New research has found a better way to predict the effects of chemicals on biological systems that may, one day, reduce the need for animal testing
New research has found a better way to predict the effects of chemicals on biological systems that may, one day, reduce the need for animal testing.
In the organism, chemicals elicit their effects by interacting with one or more molecular targets. These interactions trigger a chain of biological events that may potentially result in adverse health effects. Scientists are trying to portray these cascades of effects in models known as adverse outcome pathways (AOP).
The vision for the future is that these models could help to predict the potential effects of thousands of chemicals without the need for animal testing; however, in their current form, the application of AOPs for decision making is still limited.
The new study, by scientists at Brunel University London and AstraZeneca, in collaboration with the Catalan Institute of Water Research, takes AOPs one step further by introducing quantitative aspects that are currently missing. This could have implications for both animal tests, but also for developing better in vitro tests as it includes a kinetic approach.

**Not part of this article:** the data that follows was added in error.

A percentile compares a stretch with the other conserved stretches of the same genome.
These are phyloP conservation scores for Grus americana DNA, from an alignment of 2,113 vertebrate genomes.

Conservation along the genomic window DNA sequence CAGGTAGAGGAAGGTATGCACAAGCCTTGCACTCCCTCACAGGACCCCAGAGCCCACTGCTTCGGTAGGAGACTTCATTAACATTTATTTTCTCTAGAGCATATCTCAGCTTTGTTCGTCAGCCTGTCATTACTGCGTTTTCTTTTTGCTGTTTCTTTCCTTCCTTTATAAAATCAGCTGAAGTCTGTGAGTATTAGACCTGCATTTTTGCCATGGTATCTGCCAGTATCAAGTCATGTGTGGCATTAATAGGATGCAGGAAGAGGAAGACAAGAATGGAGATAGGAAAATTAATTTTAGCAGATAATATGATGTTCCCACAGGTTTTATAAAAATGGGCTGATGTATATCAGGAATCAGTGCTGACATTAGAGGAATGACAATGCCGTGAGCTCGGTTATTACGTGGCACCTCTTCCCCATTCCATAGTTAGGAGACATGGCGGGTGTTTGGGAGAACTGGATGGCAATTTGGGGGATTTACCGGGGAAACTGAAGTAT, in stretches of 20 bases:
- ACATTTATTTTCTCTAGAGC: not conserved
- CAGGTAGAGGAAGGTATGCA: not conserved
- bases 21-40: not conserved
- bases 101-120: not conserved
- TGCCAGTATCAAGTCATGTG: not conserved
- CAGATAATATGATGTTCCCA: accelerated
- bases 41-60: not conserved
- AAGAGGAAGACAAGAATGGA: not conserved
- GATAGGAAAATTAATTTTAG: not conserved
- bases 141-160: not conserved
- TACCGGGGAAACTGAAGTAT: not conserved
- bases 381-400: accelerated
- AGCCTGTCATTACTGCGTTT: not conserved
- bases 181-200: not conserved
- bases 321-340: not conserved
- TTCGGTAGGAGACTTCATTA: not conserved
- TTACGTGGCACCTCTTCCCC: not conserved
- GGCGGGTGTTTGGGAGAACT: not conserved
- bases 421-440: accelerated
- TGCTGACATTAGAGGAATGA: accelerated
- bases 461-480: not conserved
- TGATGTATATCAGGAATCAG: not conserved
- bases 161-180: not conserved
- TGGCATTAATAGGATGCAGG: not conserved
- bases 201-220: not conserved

Researchers used the effects of an anti-inflammatory drug on fish to develop the first quantitative AOP network based on chemical blood concentrations. The study demonstrated that factors such as the ability of chemicals to enter and distribute in the organism, potency and simultaneous interaction with multiple targets play a critical role in determining the predictive power of AOPs.
Lead author Dr Luigi Margiotta-Casaluci, Research Fellow at Brunel University London’s Institute of Environment, Health and Societies, said: ‘AOPs have great potential to support scientists and regulators in evaluating how safe chemicals are without using animal testing to assess them one by one. However, their application within a regulatory context is currently limited by their qualitative nature. We hope that these advancements in the integration of quantitative aspects in the model can unlock the full potential of AOPs to predict chemical toxicity and support decision making for a safer use of chemicals.’